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No easy task on electoral reform

Posted on September 22, 2016 by Vauxhall Advance

Work is proceeding on one of Justin Trudeau’s election promises – electoral reform.

The Special Committee on Electoral Reform was in Toronto yesterday as part of the committee’s cross-Canada tour launched this week to hear the views of Canadians regarding the electoral system. One of the prime objectives of the consultation process is to identify viable alternatives to the present first-past-the-post voting system.

The Trudeau government has pledged that last October’s federal election would be the last one conducted under that system.

In early June, the Liberals put the wheels in motion for change by establishing the Special Committee’s mandate, and by Sept. 2, the committee had held 23 meetings and heard from nearly 60 witnesses. That’s not counting the 2,800 Canadians who have participated in online consultation that was launched Aug. 19. (To take part, go to and click on “PARTICIPATE in the study.”)

In May, before the committee was established, Democratic Reform Minister Maryam Monsef told reporters, “In a multi-party democracy like Canada, first-past-the-post distorts the will of the electorate. It’s part of why so many Canadians don’t engage in or care about politics. While there’s no such thing as a perfect electoral system, we can do better.”

Former federal NDP leader Ed Broadbent raised the shortcomings of the first-past-the-post system when he testified before the all-party committee Aug. 29. He pointed out that in the 1980 election, the Liberals under Pierre Trudeau won only two seats in Western Canada in spite of winning 25 per cent of the vote in the four western provinces, and went on to impose the National Energy Program, which earned the West’s longstanding enmity, particularly in Alberta.

“… if you do not have in the cabinet people from different regions that are going to be making crucial policy affecting those regions, you can make serious mistakes,” Broadbent told the committee.

“The first-past-the-post system distorts the electoral system in Canada and the 1980 election is a perfect example of that … The first-past-the-post (system) can have a negative effect on our national unity politics.”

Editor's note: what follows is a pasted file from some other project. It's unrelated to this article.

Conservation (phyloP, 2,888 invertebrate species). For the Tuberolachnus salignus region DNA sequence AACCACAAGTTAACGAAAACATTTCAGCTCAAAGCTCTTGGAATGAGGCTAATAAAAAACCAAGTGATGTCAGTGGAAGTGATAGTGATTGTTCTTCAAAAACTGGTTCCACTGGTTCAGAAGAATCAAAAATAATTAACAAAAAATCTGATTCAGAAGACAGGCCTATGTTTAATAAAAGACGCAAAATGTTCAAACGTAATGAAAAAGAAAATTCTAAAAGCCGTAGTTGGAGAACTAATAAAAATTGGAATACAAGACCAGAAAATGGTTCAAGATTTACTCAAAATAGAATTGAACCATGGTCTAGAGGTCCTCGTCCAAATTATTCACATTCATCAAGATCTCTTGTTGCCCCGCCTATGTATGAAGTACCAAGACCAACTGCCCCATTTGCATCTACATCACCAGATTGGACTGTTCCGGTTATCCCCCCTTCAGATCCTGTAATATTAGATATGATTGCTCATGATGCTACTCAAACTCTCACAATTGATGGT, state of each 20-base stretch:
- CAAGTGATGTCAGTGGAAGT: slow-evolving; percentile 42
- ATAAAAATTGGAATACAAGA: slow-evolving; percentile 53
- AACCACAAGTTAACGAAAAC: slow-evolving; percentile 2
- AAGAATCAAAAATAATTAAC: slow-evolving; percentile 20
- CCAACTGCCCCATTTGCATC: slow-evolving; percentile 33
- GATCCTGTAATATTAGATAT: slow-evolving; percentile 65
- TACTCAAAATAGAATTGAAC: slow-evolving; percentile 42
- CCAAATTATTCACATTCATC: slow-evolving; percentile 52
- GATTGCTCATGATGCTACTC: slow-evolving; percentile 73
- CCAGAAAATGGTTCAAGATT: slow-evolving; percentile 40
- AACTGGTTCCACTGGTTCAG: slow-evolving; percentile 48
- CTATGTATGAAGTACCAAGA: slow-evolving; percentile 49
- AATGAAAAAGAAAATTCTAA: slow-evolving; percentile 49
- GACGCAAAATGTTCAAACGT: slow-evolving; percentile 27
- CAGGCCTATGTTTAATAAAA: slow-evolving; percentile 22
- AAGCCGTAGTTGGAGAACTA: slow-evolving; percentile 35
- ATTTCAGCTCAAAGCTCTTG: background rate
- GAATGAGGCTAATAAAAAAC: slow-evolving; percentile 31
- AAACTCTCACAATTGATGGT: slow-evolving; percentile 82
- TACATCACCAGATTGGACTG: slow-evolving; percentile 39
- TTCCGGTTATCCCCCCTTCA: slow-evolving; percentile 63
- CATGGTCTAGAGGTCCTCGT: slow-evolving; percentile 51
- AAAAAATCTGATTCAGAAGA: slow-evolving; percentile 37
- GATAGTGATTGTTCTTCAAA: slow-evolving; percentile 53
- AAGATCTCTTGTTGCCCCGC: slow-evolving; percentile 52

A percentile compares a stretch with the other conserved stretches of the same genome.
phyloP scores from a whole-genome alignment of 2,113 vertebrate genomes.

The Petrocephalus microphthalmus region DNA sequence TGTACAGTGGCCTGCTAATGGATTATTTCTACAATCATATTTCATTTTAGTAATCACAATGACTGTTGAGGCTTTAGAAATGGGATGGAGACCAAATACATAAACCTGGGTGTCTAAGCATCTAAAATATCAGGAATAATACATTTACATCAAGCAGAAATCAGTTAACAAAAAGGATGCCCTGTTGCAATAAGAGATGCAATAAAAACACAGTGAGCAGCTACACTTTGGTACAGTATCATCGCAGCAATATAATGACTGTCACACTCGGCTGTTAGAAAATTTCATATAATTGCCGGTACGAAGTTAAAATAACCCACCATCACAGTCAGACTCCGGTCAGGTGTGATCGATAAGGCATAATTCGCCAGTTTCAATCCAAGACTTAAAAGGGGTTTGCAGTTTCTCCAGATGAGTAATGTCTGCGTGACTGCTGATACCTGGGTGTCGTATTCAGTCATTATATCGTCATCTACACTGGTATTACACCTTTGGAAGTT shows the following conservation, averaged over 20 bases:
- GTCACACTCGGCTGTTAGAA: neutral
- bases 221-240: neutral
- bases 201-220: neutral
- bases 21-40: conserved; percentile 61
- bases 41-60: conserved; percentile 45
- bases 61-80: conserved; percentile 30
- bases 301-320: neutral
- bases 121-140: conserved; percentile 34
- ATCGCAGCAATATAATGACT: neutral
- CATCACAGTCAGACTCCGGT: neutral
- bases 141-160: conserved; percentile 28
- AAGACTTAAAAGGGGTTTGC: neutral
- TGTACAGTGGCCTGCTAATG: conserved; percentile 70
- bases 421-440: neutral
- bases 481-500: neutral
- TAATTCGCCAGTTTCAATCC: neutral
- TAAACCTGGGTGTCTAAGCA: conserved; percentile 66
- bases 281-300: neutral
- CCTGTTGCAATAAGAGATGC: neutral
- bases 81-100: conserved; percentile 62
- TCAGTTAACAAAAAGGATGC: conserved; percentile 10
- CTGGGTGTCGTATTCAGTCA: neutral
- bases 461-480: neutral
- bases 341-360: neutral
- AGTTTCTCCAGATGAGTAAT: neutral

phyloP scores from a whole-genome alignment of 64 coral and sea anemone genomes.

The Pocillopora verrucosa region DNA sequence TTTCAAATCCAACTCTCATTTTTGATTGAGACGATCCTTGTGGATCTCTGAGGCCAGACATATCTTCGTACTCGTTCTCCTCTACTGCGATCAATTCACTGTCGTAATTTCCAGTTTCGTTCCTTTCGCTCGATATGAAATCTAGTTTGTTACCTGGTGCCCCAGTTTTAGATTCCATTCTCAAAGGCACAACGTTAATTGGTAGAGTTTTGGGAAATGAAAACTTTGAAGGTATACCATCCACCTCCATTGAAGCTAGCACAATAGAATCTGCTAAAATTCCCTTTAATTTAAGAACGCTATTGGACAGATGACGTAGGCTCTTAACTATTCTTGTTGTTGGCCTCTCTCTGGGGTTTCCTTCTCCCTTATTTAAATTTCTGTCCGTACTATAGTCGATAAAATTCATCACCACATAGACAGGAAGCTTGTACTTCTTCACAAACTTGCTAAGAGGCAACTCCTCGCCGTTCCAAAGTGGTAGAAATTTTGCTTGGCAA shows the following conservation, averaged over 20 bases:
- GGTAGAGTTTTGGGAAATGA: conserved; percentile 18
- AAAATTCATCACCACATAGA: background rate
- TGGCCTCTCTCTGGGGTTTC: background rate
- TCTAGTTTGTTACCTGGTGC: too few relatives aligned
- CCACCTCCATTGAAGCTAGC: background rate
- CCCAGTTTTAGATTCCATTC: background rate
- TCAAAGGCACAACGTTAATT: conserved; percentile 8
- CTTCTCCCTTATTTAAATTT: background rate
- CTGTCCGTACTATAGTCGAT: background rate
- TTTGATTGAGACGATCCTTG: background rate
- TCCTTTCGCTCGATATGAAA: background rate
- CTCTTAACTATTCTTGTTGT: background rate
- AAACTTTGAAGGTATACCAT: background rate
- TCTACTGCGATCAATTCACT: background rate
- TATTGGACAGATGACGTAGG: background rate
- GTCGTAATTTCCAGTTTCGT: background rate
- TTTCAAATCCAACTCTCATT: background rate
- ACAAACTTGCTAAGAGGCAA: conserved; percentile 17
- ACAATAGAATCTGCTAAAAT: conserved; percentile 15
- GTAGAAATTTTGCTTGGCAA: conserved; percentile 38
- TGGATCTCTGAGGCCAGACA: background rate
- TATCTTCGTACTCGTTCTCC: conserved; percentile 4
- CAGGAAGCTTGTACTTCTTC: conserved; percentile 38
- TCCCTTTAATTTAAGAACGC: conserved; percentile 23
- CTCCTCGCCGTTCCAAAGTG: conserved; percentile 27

Broadbent also pointed out that the FPTP system over-represents parties concentrated in particular regions, like the separatist Bloc Quebecois, and under-represents small parties which receive more votes but whose support is spread across the country. In the 1997 election, for example, the Bloc won twice as many seats as the NDP despite winning fewer votes, and none from outside Quebec.

Some have proposed proportional representation as a better alternative, but that system has its critics, too. Back in February, Serge Joyal, an independent Liberal senator, warned that a move to some form of proportional representation could reduce the likelihood of majority governments and would require two or more parties to join forces to form less stable minority or coalition governments.

Minority governments certainly call for more co-operation among parties and maybe that’s not a bad thing. Many Canadians have expressed frustration with partisan politics, and having parties forced to work together to govern the country could be a remedy for that problem.

Whatever alternative (or alternatives) the Special Committee comes up with before reporting to the House of Commons on Dec. 1 must be carefully considered. Changing the country’s voting system isn’t a task to be taken lightly or rushed into. It’s better to take the time to do it right and to ensure the majority of Canadians on board with any proposed change.

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